25 November 2013
Who was St Andrew? A history of St Andrew, Patron saint of Scotland.
Who was St Andrew, Scotland's patron saint?
A history of St Andrew
St Andrew's Day is celebrated on 30 November and St Andrew is the patron saint of Scotland. He was a fisherman in Galilee and one of the disciples of Jesus. He was later chosen as Scotland's patron saint for his status as brother of Saint Peter, a leader of the early Christian church, and the fact that many Scots claimed to be descended from Scythians who lived on the Black Sea and were converted to Christianity by St Andrew.
The relics of St Andrew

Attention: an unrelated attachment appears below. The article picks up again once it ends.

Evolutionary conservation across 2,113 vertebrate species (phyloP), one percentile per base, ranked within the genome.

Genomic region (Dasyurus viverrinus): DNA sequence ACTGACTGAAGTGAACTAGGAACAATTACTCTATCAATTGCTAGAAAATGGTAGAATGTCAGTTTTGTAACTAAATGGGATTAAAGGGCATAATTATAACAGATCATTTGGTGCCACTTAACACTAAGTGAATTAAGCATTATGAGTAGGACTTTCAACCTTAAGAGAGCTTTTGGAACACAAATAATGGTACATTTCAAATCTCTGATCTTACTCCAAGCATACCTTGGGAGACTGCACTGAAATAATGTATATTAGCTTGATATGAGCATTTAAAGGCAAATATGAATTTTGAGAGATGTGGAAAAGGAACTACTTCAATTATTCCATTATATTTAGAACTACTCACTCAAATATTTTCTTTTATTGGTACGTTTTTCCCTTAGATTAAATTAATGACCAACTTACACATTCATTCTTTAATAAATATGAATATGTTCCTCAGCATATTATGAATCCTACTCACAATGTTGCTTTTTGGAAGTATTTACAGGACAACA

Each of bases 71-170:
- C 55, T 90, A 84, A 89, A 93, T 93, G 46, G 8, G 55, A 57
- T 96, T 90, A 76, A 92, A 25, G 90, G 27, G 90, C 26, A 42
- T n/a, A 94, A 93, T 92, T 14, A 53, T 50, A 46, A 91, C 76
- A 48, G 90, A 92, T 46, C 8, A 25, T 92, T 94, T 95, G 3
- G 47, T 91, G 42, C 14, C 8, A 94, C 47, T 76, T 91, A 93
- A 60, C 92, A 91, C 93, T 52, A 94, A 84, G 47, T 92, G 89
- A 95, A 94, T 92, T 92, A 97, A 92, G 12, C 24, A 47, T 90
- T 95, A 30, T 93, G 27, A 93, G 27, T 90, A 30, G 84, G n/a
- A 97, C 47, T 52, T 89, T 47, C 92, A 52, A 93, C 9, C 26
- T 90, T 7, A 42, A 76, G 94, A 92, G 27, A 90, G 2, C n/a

Two legends have been passed down which tell of the bringing of the relics of St Andrew to Scotland, both of which relate to a man named St Regulus (or St Rule). This holy man is said to have brought St Andrew's relics to an area known as Kilrymont, which inspired the creation of the church and town of St Andrews. Relics of the saint are now kept at St Mary's RC Cathedral in Edinburgh.
St Andrew was adopted as Scotland's patron saint by the middle of the tenth century and in 1320, this status was confirmed with the Declaration of Arbroath, which stated that the country had been converted by St Andrew, 'the first to be an apostle'.
St Andrew is also the patron saint of Russia, Barbados, Ukraine, Romania and Luqa in Malta.